According to Obregón, FSL acts as a company-wide technology incubator and drives much of the company’s digital transformation.
“We have a dedicated group of more than 75 people located in Mexico, the US and Spain. They are spread across different areas of our business and are tasked with constantly looking for ways to accelerate growth and productivity through innovation,” he said .
The strength of FSL is that it connects everyone and everything, he says. “Touchpoints from consumers, customers and our own employees, as well as all the different devices, are collected through our Internet of Things (IoT) initiative, which we call GB Connected.”
More recently, the availability of real-time data across the company’s global operations has proven to be a key asset in dealing with supply chain issues and managing the impact of inflation.
“We have built flexibility in our supply chains, including inventory, portfolio, processes and strong relationships with our suppliers,” Obregón comments on how ingredient shortages have been alleviated to avoid production line slowdowns. “Of course there is a limit to these levels of flexibility, but they certainly help buy valuable time to find alternatives.”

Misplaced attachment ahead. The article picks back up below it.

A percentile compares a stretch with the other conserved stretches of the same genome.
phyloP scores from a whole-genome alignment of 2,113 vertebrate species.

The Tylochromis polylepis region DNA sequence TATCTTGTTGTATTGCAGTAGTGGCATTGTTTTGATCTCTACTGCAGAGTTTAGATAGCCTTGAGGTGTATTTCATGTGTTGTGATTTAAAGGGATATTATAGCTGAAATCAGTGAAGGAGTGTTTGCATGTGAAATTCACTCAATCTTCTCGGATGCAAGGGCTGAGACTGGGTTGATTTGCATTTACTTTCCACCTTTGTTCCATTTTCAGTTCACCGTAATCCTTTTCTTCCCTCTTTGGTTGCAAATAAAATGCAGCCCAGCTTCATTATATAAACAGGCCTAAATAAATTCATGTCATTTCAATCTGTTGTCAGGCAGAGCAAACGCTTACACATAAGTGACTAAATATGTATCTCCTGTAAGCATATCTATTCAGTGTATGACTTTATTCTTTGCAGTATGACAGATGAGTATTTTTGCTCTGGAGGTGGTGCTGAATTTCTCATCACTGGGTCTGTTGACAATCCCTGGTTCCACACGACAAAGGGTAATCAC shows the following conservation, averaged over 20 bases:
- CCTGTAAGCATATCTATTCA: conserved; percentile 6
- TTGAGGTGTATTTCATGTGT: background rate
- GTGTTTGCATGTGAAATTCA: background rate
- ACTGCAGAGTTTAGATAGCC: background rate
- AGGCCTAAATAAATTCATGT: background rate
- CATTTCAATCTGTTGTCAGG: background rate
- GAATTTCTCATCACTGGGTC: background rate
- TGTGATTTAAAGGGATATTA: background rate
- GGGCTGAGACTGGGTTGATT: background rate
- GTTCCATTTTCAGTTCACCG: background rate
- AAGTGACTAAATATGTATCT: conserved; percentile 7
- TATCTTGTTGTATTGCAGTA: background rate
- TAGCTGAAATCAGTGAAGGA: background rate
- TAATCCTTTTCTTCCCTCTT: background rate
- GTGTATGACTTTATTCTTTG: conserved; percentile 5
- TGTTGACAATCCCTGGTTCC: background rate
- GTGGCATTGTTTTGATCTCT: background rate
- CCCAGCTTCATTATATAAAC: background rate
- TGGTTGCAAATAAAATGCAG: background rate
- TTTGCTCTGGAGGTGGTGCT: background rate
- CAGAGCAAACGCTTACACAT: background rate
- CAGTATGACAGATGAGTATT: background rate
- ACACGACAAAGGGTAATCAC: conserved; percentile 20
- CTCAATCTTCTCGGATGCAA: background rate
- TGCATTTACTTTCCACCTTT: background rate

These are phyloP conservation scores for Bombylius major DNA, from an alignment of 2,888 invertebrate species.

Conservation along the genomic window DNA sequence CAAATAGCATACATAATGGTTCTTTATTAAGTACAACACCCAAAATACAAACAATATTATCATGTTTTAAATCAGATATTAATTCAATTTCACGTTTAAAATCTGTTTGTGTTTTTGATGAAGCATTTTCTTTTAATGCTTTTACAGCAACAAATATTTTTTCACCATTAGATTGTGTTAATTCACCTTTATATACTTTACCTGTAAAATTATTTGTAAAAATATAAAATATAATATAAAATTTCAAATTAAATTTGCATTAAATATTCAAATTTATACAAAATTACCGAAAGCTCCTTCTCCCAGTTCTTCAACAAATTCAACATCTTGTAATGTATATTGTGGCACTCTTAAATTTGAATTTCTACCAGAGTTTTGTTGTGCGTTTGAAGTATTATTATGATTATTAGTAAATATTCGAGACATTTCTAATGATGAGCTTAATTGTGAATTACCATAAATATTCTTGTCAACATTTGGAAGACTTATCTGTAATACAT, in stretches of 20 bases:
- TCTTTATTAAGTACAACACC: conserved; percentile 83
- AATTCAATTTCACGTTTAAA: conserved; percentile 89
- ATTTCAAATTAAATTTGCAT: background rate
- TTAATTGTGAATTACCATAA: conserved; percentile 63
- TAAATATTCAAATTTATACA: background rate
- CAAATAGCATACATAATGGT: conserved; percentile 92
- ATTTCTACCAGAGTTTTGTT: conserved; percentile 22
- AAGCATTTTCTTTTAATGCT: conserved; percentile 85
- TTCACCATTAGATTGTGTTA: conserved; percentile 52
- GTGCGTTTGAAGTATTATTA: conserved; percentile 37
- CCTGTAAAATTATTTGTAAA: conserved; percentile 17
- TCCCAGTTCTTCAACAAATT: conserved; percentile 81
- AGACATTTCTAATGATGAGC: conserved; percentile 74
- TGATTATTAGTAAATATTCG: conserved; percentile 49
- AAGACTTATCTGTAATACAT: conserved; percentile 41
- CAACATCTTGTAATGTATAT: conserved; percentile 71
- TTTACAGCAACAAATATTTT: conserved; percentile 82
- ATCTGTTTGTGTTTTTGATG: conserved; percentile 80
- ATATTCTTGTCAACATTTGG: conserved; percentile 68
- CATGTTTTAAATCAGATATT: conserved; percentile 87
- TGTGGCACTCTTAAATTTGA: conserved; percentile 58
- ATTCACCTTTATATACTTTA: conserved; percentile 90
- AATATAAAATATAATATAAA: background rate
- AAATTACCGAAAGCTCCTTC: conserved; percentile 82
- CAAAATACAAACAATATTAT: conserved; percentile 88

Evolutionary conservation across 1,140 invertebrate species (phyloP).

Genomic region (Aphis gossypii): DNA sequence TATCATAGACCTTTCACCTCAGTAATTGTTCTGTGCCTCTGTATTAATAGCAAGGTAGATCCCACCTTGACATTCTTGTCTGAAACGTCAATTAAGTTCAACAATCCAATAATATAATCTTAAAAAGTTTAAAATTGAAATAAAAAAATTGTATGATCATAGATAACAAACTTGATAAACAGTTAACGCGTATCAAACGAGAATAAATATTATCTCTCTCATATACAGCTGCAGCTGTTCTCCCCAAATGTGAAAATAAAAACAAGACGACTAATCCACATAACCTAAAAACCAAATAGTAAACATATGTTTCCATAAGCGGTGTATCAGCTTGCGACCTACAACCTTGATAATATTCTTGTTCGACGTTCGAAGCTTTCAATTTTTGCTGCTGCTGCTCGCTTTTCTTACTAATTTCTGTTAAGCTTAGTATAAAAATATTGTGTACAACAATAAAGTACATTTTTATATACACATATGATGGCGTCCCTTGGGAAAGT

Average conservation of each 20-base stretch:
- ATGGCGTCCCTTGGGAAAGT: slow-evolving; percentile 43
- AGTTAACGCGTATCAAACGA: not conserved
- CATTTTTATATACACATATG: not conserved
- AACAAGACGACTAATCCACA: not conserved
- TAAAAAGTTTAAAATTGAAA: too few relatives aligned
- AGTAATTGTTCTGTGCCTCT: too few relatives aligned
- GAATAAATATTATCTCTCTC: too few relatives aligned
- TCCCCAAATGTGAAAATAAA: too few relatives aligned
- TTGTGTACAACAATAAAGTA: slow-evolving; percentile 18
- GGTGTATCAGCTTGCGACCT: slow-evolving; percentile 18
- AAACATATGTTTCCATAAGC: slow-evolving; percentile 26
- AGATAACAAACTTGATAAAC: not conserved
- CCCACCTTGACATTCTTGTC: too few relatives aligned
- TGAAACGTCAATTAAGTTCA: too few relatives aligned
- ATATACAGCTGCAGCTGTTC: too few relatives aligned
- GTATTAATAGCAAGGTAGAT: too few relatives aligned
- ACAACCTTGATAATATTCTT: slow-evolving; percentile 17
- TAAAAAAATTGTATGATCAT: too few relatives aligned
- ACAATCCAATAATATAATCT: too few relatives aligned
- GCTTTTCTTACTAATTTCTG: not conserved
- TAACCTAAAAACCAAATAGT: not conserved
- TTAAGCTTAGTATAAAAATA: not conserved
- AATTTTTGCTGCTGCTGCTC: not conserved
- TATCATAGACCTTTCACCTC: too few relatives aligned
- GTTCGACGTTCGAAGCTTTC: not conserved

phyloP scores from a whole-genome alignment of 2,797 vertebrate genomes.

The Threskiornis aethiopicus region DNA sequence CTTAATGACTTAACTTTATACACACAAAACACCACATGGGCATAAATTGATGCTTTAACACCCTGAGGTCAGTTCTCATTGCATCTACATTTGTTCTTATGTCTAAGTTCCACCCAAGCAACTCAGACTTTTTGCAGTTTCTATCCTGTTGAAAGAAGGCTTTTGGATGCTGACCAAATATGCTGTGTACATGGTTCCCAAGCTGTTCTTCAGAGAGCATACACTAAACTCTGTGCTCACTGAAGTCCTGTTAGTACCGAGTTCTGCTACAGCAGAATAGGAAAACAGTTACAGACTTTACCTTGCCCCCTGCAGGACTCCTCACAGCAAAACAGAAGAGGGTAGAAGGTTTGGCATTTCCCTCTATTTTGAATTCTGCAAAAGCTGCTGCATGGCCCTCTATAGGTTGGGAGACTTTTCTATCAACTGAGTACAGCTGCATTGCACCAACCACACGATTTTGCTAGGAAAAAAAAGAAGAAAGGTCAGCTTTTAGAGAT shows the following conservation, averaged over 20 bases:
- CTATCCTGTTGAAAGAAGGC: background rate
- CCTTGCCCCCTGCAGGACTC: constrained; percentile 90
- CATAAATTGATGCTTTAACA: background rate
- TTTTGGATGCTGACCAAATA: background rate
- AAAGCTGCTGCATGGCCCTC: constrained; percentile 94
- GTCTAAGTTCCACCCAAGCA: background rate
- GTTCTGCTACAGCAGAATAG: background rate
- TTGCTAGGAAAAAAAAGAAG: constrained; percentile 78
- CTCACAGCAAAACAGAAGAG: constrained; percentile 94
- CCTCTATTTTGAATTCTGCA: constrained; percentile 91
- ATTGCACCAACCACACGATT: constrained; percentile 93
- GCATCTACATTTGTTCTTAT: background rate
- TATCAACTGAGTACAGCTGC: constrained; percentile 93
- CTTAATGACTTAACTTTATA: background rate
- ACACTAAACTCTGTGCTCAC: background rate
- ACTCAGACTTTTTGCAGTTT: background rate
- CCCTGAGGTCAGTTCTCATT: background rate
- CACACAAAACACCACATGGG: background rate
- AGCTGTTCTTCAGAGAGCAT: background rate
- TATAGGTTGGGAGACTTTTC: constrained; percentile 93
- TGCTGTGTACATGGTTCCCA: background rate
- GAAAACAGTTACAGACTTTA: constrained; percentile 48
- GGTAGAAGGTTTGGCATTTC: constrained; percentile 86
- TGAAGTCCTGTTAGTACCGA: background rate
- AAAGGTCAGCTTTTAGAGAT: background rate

Regarding inflation, he notes that “what if” analysis using timely data has been a key driver of cost reduction in price volatility.
“We constantly use information to analyze price effects in our value chains and even in some of our revenue growth management work,” he says. “Many of the countries that we operate in have had historical inflation rates that were much higher than those observed in the US today and by operating in these conditions we have learned to compare alternative suppliers and inventories to assess these types of scenarios to cope better. ”